Yippee for Tea Tree! 8 Ways to Use Tea Tree Essential Oil

Author: Vanessa Gagliardi  

Melaleuca alternifolia aka tea tree is a small, native tree found in Queensland and New South Wales. It has been used traditionally for thousands of years by Australian Indigenous populations for its antibacterial, antiviral, antiseptic, anti-inflammatory and fungicidal benefits. The leaves of the tree were crushed to extract the oil, which was then inhaled to help with coughs and colds, or applied topically to the skin for healing.

Fast forward to today, we can find tea tree essential oil products in almost every health food store, supermarket and chemist as the use of essential oils is becoming more and more popular.

Here are 8 easy ways to use tea tree essential oil to reap its amazing benefits in the home, on wounds and acne, to help fight germs, and more!

 

1) Hand Sanitiser

How often have your hands become way too dry when using hand sanitiser? Try this all-natural, DIY hand sanitiser recipe that is gentle on your hands, but still tough on germs. Thanks to tea tree’s antibacterial and antiseptic properties, it makes the perfect ingredient for a hand sanitiser. Plus, it smells amazing!
 

 

Ingredients:

  • 20 drops pure tea tree essential oil
  • 1 tbsp. witch hazel
  • 200ml aloe vera gel

    Method:
    Mix all ingredients together in a bowl and transfer into a pump bottle or an old, empty hand sanitiser bottle. Enjoy as needed!

 


2) Anti-Fungal Nail Treatment

Although fungal nail infections are quite common and usually not dangerous, they can be unsightly. Studies show the benefits of applying tea tree oil to fungal nails, due to its antifungal properties! Dilute 2 drops of tea tree essential oil in a small bowl of melted coconut or olive oil. Mix well and apply to affected nails. Within a few months, you should see a significant improvement in the quality of your nails. You can even apply this mixture in-between your toes after showering to prevent Athlete’s Foot!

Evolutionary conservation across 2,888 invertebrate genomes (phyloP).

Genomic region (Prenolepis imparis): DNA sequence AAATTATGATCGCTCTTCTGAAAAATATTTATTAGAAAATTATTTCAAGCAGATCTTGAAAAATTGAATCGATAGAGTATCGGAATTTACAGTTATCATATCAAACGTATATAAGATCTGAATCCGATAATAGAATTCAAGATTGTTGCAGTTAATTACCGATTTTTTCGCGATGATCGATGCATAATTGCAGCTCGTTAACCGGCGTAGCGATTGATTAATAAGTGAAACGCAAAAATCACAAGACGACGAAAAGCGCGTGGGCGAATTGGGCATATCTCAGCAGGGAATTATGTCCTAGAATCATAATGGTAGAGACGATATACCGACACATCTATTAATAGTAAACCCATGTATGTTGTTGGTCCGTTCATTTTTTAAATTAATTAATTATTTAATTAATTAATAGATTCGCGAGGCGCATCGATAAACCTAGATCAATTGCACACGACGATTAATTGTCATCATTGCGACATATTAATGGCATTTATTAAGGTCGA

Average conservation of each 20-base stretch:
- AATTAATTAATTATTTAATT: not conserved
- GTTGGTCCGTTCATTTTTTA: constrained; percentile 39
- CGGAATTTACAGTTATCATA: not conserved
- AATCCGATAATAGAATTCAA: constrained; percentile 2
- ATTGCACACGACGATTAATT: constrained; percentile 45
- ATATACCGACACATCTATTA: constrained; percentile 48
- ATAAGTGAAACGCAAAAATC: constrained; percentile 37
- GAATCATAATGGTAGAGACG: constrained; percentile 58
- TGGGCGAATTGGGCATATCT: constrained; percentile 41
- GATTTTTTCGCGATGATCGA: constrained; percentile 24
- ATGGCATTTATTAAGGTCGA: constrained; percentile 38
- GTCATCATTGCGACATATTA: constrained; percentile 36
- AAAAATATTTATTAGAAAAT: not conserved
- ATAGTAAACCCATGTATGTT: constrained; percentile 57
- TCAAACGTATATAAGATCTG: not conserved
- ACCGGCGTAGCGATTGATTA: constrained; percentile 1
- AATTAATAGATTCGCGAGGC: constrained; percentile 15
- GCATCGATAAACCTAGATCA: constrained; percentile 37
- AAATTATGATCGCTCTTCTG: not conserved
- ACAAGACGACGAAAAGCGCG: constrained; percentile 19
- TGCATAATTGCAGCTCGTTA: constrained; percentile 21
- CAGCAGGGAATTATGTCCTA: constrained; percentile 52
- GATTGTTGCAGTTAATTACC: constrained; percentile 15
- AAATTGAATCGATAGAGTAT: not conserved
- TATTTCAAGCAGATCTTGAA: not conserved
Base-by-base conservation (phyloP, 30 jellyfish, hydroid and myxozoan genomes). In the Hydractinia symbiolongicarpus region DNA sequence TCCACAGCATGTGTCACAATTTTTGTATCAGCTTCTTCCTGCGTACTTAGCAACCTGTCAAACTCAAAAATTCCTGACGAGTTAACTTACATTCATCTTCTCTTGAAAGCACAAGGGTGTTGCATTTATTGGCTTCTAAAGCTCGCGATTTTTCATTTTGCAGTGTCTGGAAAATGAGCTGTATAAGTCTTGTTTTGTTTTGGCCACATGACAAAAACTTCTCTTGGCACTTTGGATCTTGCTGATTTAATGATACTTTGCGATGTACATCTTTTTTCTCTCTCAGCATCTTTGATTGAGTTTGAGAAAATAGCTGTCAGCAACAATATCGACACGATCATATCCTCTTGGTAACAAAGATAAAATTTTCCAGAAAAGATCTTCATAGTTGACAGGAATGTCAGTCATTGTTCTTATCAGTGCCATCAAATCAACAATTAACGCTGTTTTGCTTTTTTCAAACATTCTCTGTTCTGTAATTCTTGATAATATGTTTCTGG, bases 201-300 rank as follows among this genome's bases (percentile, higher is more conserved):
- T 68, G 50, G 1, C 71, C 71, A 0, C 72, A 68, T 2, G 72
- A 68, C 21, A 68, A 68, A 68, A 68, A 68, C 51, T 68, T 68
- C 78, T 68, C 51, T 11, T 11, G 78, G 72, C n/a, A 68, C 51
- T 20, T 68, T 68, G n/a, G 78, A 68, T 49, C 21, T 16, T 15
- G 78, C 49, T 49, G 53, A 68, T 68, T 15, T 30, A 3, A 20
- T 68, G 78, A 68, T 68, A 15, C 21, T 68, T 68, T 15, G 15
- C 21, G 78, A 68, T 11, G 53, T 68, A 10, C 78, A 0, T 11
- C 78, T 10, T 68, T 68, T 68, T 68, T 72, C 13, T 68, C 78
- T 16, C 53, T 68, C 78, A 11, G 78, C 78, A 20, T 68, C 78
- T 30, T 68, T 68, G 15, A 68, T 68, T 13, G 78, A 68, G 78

3) Bug Bite Reliever

Tea tree essential oil can provide relief from bug bite reactions. Its anti-inflammatory properties can help to reduce the itching, redness and swelling associated with bites from bugs. Dip a cotton ball into a mixture of tea tree essential oil (1 drop) and water (20mL) and apply onto the affected area twice daily until symptoms resolve.

 

4) Natural Deodorant

We’re becoming more and more aware of the benefits of switching over to a natural, non-chemical based deodorant. Tea tree’s fresh smell combined with its odour-fighting antibacterial properties make it a great ingredient in a deodorant formula!

 

Ingredients:

  • 1/3 cup baking soda
  • ½ cup corn starch
  • 5 tbsp. coconut oil
  • 16 drops tea tree essential oil (feel free to add any other essential oils you like for a refreshing smell; we recommend lavender or peppermint)

 

Method:

  1. Mix baking soda and corn starch in a small bowl until combined
  2. Heat coconut oil until liquefied, then add tea tree (and any other essential oils) and mix well
  3. Combine oils with the baking soda/starch mix, and store in an airtight container
  4. To use: scoop a small amount out of the jar with your fingertips and rub into the armpits

 

 

5) Acne Buster